‘OW! Excuse me! Are you the one having stitches in your perineum? Are you?’

‘Er, you’re doing really well,’ he said.

I am not exaggerating when I say that the last three or four stitches were done without any anaesthetic at all. The gas and air made no difference whatsoever.

‘I’ll just check,’ said the midwife, ‘that I haven’t sewn up your back passage by mistake.’

What???

Anyway, she hadn’t.

‘Now,’ she said, holding up a golf ball, ‘I’ll put this suppository in – it’s good for pain relief..’

‘I’ll be fine with oral pain relief thanks,’ I said.

So, that was the stitches, and I was lowering myself into chairs grimacing for seven days afterwards. Then breastfeeding was agony because a) well, why don’t you try hanging clothes pegs off your nipples? – any gender can do this and b) in the first few days it triggers contractions that were as strong as some of I’d had in the first stage of labour.

Apart from that it was fine.

Babe: 3 years and 3 months
Babeling: 11 days

We interrupt this long-winded birth bulletin with the following anecdote:

Gushy Lady: OOOh! How old is your baby?
Babymother: 9 days.
Babe: (positioning self between gushy lady and babeling): I’m three!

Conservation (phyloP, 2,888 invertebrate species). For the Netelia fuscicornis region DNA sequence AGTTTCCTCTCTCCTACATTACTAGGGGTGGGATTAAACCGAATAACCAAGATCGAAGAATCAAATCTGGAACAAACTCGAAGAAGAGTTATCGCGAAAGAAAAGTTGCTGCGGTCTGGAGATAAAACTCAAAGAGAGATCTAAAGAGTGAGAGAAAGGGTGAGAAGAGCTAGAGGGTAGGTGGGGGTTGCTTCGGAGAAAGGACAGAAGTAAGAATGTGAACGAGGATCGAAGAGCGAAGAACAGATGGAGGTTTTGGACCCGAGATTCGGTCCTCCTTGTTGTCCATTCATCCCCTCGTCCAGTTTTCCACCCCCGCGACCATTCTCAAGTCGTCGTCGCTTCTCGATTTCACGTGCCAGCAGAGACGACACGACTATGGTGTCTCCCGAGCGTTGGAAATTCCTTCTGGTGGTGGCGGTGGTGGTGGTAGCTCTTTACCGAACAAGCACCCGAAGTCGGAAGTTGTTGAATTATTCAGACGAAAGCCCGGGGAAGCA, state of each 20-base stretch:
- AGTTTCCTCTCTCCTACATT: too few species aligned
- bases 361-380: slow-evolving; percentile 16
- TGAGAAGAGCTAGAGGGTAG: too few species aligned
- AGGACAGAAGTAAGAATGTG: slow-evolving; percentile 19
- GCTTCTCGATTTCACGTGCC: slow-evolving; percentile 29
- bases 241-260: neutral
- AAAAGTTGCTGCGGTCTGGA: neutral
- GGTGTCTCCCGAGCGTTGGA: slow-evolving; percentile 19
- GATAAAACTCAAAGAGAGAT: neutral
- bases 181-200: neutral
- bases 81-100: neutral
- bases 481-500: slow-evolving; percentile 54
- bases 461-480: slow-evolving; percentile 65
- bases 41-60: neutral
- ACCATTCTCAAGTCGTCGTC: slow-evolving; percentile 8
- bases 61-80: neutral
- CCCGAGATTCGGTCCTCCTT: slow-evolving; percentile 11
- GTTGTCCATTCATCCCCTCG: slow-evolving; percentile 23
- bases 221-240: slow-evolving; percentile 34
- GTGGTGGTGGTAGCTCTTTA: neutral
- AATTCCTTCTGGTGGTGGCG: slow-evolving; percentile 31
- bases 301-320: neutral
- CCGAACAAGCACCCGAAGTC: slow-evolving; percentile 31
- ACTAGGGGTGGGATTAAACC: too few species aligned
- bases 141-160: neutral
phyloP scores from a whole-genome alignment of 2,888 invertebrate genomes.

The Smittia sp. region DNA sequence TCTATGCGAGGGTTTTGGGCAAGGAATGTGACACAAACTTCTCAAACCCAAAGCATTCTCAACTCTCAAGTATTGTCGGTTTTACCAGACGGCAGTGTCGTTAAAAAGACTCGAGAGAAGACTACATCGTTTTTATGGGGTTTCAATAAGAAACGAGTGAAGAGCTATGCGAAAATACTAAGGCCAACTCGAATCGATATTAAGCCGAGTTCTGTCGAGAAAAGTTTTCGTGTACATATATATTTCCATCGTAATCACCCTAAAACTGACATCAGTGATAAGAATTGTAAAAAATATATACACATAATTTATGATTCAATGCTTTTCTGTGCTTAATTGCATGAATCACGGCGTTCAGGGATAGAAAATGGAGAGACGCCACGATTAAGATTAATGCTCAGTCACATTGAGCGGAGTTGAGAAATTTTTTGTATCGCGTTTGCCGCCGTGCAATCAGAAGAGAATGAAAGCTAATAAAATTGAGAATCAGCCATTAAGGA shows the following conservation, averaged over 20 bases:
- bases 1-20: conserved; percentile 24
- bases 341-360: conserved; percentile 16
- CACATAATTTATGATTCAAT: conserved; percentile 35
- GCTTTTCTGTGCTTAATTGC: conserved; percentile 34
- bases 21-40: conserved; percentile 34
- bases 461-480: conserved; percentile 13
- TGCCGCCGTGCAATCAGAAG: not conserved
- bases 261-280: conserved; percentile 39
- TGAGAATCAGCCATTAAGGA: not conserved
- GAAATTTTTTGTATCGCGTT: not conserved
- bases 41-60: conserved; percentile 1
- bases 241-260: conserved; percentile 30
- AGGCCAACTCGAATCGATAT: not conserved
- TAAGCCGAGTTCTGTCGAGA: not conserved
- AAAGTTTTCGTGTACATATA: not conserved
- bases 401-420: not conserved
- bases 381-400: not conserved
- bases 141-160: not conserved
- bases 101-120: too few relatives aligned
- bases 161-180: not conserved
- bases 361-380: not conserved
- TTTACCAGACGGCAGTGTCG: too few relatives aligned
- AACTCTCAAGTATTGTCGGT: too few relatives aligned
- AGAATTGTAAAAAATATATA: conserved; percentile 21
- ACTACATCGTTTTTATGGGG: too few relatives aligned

GL: Aaaah! Girl or boy?
BM: Girl.
Babe: (pressing in closer) I’m a big sister!

GL: Oooh! Aaaah! Isn’t she adorable?
BM: Thanks, she is.
Babe: (tugging lady’s sleeve) I’ve got an eye infection!

So there I was gripping the toilet seat with all hell breaking loose around me. This was another shock after the low key atmosphere of the birth centre where I’d had the babe. There, my midwife calmly examined me when I said I wanted to push, announced that the baby was coming soon, and suggested I sit on the birth stool to help things along. The hospital was a different story. Although the toilet of the labour ward seemed to me like a perfectly reasonable place to give birth, for some reason a large number of people were very keen to get me to the delivery suite – which is two floors below.

The large Caribbean midwife came steaming in with a wheelchair and there was much cajoling to get me into it. I kicked off what remained of the lower half of my clothing – wouldn’t be needing those – and climbed in between contractions while they tried to ineptly wrap a sheet around me to preserve my modesty. I can faithfully report that had they wheeled me down the corridor stark naked I would not have cared a jot. Someone prised my fingers off the controls of the TENS machine and turned it up from ‘Aerial Bombardment by 1,000 African Killer Bees’ to ‘Accident in an Electricity Substation’ and I still couldn’t feel it.